A Halloween anatomy lesson sure to tickle funny bones.

SKELLY'S HALLOWEEN

“Head and shoulders, knees and toes. / Trick-or-treating, here we goes!”

Skelly Bones Skeleton is excited for Halloween; after all, skeletons sleep the whole rest of the year, so he likes to really live it up on Halloween. But what should his costume be this year? Not a witch—he couldn’t stay on the broomstick. Not a monster—too scary. A ghost! In no time, he’s ready to go. Only he hadn’t planned on the wind, which catches his sheet and lofts him up and then drops him…in separate pieces. And in a twist that will remind readers of “Humpty Dumpty,” the other trick-or-treaters can’t put Skelly back together correctly—they make him look like them: a snake, an ant, and a chicken. Finally some human kids come by. They’re at first scared by the pile of bones (more so when it talks!), but Skelly convinces them he’s friendly and needs a hand, and once he’s back together, they all set off trick-or-treating together. Richmond’s illustrations, done with pen and ink, foam stamp, and Photoshop, use a palette heavy on purple, orange, and green. Skelly’s personality shines, his eyebrows and mouth doing much of the emoting. The skeleton is an unconnected group of bones, most long and skinny save for the pelvis, which resembles tighty whities, and the skull. The three children include a brown-skinned girl skeleton, a pale-skinned pirate with glasses, and a beige-skinned chef.

A Halloween anatomy lesson sure to tickle funny bones. (Picture book. 4-7)

Pub Date: Aug. 7, 2018

ISBN: 978-1-250-12706-8

Page Count: 32

Publisher: Henry Holt

Review Posted Online: July 16, 2018

Kirkus Reviews Issue: Aug. 1, 2018

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A laugh-inducing Halloween read-along.

THE CRAYONS TRICK OR TREAT

The Crayons return in time for Halloween as vampire-costumed Purple coaches the dressed-up wax pack through its first trick-or-treating venture.

It takes five houses’ worth of door-knocks for this skeleton crew of seven to perfect the protocol, with enough outlandish flubs to generate giggles in Halloween-savvy preschoolers. At Door No. 1, Orange, dressed as a jack-o’-lantern, says, “Give us your candy, Lady.” At the next, the gang, encouraged by Purple to “think holiday,” responds with an impressive array of misguided greetings, including “Merry Christmas!” and “Happy American Cheese Month!” Later, White, levitating impressively in a ghost costume, overreacts to Halloween’s “scary” aspect by overwhelming residents with a “BOO!” Peach, unnamed here but recognizably wrapperless from the initial title, exuberantly (and inappropriately) repeats, “I’m naked!” Finally, the troupe perfects its treat-inducing line, though a certain ghost cannot resist an ad lib. This excursion, like many of the holiday-themed Crayon books, has a smaller trim size, a lower price point, and far less complexity than Daywalt and Jeffers’ first two Crayon titles. Still, the pair deftly let young children in on the jokes through funny, hand-lettered dialogue and the visually telegraphed, all-in haplessness of this well-branded band. (This book was reviewed digitally.)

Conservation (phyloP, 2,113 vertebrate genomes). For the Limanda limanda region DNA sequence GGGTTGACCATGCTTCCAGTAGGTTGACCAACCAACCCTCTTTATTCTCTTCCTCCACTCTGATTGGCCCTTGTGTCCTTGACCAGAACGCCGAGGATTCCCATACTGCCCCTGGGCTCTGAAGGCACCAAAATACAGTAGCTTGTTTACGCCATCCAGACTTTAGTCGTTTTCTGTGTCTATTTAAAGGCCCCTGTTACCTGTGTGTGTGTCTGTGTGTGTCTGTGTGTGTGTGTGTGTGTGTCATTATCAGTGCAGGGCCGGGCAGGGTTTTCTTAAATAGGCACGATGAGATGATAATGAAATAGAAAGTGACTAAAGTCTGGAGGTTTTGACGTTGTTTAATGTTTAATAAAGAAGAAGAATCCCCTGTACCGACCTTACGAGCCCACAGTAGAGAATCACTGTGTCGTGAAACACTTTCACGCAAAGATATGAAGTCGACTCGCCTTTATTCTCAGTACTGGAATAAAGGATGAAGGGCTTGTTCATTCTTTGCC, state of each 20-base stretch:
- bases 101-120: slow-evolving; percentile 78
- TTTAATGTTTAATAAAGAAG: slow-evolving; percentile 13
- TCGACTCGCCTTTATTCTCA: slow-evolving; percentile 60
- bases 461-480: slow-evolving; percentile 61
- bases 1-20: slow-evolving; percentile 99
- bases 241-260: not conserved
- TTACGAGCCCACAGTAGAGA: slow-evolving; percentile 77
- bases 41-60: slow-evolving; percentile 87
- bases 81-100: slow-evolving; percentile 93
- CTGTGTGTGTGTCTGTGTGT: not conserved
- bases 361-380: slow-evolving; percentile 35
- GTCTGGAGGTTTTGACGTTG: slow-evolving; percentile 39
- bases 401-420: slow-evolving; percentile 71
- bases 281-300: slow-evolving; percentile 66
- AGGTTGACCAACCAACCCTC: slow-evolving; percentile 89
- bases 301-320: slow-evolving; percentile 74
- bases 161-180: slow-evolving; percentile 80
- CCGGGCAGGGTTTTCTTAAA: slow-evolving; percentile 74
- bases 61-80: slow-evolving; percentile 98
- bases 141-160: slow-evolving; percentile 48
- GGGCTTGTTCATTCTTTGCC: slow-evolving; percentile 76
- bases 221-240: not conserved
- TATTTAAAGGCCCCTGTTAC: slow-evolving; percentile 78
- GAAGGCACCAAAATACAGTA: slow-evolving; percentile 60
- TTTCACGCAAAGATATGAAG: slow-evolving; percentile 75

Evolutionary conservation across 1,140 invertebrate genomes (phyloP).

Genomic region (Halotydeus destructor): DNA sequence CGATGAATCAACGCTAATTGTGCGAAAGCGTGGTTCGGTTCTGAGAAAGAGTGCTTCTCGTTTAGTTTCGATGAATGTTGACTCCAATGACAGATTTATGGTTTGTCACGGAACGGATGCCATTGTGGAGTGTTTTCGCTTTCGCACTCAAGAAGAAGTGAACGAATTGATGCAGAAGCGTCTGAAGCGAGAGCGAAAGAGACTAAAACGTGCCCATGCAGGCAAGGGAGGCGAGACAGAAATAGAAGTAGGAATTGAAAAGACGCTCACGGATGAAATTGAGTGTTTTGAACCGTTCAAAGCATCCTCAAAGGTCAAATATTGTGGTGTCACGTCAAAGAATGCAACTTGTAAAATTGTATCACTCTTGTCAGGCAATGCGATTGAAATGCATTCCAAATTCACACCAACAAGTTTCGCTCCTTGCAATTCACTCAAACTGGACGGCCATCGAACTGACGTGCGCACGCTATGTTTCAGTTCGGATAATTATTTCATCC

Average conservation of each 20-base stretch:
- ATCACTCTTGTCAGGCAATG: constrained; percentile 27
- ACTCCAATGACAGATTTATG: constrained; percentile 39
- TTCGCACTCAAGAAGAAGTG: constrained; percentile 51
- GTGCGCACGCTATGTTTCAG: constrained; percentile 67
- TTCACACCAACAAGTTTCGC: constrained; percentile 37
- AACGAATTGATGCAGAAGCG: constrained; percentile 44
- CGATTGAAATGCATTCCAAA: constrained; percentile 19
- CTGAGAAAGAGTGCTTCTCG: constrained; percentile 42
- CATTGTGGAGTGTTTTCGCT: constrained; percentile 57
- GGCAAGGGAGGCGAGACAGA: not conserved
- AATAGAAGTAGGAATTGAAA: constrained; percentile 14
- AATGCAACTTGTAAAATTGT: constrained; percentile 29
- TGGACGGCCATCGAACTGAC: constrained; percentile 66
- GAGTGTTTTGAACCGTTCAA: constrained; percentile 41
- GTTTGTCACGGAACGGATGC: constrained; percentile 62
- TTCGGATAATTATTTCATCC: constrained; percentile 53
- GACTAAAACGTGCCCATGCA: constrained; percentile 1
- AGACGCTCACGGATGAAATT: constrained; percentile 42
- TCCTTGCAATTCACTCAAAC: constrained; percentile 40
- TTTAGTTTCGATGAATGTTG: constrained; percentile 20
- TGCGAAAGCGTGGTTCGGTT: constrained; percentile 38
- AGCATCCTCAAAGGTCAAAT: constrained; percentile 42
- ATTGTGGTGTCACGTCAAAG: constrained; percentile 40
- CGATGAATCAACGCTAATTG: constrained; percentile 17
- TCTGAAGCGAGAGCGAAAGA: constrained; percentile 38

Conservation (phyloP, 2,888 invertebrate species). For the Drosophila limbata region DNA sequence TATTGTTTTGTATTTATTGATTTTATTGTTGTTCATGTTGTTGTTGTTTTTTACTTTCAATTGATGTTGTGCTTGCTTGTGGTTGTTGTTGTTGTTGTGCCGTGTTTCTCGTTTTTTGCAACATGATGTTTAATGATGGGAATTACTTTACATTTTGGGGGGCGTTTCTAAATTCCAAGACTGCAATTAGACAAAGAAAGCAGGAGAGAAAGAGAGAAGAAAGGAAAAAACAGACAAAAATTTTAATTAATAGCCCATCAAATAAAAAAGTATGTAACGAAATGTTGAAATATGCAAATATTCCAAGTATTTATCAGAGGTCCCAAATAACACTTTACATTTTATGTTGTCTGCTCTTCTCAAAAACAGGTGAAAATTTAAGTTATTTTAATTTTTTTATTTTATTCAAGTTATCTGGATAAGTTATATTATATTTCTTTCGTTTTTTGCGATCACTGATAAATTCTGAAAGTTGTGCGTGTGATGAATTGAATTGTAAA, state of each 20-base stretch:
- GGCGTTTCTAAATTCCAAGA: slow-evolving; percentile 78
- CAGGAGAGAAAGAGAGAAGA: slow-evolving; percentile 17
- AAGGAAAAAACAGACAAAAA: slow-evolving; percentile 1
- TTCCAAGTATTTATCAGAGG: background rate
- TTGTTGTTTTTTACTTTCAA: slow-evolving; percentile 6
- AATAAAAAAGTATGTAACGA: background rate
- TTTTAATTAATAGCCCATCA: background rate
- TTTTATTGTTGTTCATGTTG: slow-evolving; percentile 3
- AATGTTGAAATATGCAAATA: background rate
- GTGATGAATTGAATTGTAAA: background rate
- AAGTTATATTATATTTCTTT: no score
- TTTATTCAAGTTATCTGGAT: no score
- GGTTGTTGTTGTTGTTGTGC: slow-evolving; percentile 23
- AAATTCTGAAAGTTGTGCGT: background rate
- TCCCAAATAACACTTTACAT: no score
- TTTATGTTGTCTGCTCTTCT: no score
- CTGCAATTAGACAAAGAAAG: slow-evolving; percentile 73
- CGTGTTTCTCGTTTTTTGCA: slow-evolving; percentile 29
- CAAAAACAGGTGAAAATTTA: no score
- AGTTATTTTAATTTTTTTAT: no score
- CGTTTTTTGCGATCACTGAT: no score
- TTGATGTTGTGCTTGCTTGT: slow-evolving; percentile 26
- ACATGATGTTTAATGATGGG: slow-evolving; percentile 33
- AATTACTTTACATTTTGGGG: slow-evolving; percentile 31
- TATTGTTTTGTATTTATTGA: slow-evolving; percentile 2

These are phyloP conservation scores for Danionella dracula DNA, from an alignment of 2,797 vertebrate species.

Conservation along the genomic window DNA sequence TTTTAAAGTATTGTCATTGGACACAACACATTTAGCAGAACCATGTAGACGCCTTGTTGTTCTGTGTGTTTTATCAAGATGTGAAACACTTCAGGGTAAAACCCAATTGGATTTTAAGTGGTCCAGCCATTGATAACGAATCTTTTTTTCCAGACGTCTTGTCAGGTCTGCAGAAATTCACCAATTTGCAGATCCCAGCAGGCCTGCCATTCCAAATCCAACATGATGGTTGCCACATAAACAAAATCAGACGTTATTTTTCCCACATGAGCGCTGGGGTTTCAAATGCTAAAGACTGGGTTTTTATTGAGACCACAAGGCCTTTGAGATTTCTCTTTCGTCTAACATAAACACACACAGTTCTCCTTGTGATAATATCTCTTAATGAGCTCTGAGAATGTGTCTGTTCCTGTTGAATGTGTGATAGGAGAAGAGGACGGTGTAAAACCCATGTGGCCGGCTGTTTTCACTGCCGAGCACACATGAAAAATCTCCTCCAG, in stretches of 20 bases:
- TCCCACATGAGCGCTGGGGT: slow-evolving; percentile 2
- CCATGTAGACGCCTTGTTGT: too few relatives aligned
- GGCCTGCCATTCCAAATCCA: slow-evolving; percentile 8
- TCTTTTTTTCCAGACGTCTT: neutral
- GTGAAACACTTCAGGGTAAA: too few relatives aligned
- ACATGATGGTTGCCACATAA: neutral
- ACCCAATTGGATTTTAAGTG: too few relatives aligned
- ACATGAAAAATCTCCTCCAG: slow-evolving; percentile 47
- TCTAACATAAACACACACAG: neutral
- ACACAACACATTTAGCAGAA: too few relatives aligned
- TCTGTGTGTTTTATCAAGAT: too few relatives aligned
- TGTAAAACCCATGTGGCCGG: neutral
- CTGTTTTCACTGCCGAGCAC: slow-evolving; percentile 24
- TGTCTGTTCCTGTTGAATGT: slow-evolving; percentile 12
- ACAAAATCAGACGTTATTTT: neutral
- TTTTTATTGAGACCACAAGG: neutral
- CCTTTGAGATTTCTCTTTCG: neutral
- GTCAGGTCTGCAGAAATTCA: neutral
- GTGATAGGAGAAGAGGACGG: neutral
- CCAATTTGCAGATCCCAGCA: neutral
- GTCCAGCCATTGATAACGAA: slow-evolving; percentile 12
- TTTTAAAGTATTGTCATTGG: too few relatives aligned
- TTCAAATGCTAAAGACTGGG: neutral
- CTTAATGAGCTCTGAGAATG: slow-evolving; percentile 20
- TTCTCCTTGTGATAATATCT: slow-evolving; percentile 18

A laugh-inducing Halloween read-along. (Picture book. 4-6)

Pub Date: Sept. 6, 2022

ISBN: 978-0-593-62102-8

Page Count: 32

Publisher: Philomel

Review Posted Online: Aug. 17, 2022

Kirkus Reviews Issue: Sept. 1, 2022

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Not enough tricks to make this a treat.

HOW TO CATCH A WITCH

Another holiday title (How To Catch the Easter Bunny by Adam Wallace, illustrated by Elkerton, 2017) sticks to the popular series’ formula.

Rhyming four-line verses describe seven intrepid trick-or-treaters’ efforts to capture the witch haunting their Halloween. Rhyming roadblocks with toolbox is an acceptable stretch, but too often too many words or syllables in the lines throw off the cadence. Children familiar with earlier titles will recognize the traps set by the costume-clad kids—a pulley and box snare, a “Tunnel of Tricks.” Eventually they accept her invitation to “floss, bump, and boogie,” concluding “the dance party had hit the finale at last, / each dancing monster started to cheer! / There’s no doubt about it, we have to admit: / This witch threw the party of the year!” The kids are diverse, and their costumes are fanciful rather than scary—a unicorn, a dragon, a scarecrow, a red-haired child in a lab coat and bow tie, a wizard, and two space creatures. The monsters, goblins, ghosts, and jack-o'-lanterns, backgrounded by a turquoise and purple night sky, are sufficiently eerie. Still, there isn’t enough originality here to entice any but the most ardent fans of Halloween or the series. (This book was reviewed digitally.)

Not enough tricks to make this a treat. (Picture book. 4-7)

Pub Date: Aug. 2, 2022

ISBN: 978-1-72821-035-3

Page Count: 40

Publisher: Sourcebooks Wonderland

Review Posted Online: May 11, 2022

Kirkus Reviews Issue: June 1, 2022

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